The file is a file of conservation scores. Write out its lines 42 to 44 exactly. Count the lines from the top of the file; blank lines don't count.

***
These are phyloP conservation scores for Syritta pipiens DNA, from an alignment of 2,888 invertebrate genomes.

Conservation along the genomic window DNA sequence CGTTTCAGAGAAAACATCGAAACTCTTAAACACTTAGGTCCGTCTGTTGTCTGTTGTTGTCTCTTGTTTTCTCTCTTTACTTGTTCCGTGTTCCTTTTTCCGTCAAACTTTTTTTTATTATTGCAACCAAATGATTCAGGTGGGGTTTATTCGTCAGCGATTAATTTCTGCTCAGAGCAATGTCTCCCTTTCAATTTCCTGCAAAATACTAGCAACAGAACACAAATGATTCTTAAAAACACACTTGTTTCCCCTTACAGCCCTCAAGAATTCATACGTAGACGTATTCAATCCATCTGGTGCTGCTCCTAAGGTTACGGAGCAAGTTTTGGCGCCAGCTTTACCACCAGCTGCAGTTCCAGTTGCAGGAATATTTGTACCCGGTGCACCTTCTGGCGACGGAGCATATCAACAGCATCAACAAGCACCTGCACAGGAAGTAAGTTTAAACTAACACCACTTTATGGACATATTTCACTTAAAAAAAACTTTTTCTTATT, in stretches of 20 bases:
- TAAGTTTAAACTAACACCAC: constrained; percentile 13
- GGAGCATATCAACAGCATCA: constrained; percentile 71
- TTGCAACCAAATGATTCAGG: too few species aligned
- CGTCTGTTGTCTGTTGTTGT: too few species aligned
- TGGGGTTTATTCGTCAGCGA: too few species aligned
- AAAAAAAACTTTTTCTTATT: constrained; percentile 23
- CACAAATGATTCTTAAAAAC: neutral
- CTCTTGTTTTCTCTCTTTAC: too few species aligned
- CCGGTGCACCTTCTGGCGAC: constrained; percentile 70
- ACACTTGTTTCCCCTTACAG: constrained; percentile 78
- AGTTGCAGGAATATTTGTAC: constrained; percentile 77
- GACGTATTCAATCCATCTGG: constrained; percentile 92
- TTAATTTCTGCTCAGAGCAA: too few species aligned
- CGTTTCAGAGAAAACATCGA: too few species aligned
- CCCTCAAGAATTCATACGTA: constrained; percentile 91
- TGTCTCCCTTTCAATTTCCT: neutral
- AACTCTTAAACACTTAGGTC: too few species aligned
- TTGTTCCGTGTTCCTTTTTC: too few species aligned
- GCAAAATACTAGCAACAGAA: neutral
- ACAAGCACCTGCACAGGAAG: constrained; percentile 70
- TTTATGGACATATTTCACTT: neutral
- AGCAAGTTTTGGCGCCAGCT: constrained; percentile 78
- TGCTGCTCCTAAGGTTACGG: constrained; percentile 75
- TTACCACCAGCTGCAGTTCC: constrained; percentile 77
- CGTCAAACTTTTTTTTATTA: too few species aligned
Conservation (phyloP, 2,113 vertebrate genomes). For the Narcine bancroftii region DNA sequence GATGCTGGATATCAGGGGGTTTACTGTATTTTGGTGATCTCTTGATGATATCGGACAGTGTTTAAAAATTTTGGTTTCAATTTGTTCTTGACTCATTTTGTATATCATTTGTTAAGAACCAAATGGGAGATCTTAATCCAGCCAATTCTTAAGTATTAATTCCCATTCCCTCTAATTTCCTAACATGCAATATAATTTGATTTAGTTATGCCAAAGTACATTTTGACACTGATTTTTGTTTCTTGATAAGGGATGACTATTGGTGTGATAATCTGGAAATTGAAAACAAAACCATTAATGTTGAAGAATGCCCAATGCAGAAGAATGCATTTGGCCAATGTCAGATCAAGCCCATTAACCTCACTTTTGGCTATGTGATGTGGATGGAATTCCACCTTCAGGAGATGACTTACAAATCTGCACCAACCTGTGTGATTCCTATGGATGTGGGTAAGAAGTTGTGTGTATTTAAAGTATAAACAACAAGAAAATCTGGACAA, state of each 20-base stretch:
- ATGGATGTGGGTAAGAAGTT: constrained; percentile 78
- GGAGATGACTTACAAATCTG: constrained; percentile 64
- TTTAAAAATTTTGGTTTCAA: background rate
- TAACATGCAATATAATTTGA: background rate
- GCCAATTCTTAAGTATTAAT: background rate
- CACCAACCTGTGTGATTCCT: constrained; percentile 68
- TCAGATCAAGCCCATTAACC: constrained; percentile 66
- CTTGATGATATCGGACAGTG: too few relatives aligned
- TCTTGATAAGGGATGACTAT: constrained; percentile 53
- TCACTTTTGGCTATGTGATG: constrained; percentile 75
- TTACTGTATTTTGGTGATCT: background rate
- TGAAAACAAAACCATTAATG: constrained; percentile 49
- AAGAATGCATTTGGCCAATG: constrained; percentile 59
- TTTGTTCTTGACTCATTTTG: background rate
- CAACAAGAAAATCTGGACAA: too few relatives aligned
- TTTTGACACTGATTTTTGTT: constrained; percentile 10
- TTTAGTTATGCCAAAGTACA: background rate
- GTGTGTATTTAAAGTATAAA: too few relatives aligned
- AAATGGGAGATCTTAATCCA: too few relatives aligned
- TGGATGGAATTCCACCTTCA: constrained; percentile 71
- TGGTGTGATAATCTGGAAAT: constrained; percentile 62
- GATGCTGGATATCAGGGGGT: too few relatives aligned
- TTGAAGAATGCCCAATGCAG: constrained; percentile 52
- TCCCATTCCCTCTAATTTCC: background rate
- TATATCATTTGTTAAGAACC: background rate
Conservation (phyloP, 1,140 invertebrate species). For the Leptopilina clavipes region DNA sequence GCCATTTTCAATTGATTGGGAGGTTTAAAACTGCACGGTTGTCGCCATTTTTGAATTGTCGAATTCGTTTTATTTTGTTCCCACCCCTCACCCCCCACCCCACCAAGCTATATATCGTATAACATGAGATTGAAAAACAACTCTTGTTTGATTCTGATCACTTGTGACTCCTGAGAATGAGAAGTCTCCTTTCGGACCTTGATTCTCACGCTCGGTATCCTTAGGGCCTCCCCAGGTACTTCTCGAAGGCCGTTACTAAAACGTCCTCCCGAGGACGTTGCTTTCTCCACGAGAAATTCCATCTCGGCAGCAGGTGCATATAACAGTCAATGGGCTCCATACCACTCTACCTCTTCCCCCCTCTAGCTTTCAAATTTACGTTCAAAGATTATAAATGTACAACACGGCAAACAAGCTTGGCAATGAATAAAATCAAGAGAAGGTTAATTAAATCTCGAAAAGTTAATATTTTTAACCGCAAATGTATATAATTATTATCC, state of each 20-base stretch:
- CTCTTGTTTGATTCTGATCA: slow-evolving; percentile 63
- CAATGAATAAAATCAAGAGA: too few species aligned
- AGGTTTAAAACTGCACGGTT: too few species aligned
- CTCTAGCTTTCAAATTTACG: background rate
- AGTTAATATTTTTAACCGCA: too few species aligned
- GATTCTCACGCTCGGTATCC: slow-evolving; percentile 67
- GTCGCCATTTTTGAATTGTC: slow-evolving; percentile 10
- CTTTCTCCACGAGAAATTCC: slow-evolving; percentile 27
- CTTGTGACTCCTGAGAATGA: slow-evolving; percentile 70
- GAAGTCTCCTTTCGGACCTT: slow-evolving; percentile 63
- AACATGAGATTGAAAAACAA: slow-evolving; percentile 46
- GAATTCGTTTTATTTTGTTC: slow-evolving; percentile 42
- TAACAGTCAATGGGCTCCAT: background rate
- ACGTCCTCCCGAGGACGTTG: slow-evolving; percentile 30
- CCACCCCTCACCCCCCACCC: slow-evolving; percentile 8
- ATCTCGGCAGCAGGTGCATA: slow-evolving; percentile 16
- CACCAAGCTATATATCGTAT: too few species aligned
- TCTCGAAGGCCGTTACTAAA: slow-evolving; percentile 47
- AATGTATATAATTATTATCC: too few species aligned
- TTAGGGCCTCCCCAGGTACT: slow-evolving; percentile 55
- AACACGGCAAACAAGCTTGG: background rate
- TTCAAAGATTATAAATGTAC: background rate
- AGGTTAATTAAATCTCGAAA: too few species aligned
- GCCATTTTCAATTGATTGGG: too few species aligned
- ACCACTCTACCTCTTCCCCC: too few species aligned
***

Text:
- TTTGTTCTTGACTCATTTTG: background rate
- CAACAAGAAAATCTGGACAA: too few relatives aligned
- TTTTGACACTGATTTTTGTT: constrained; percentile 10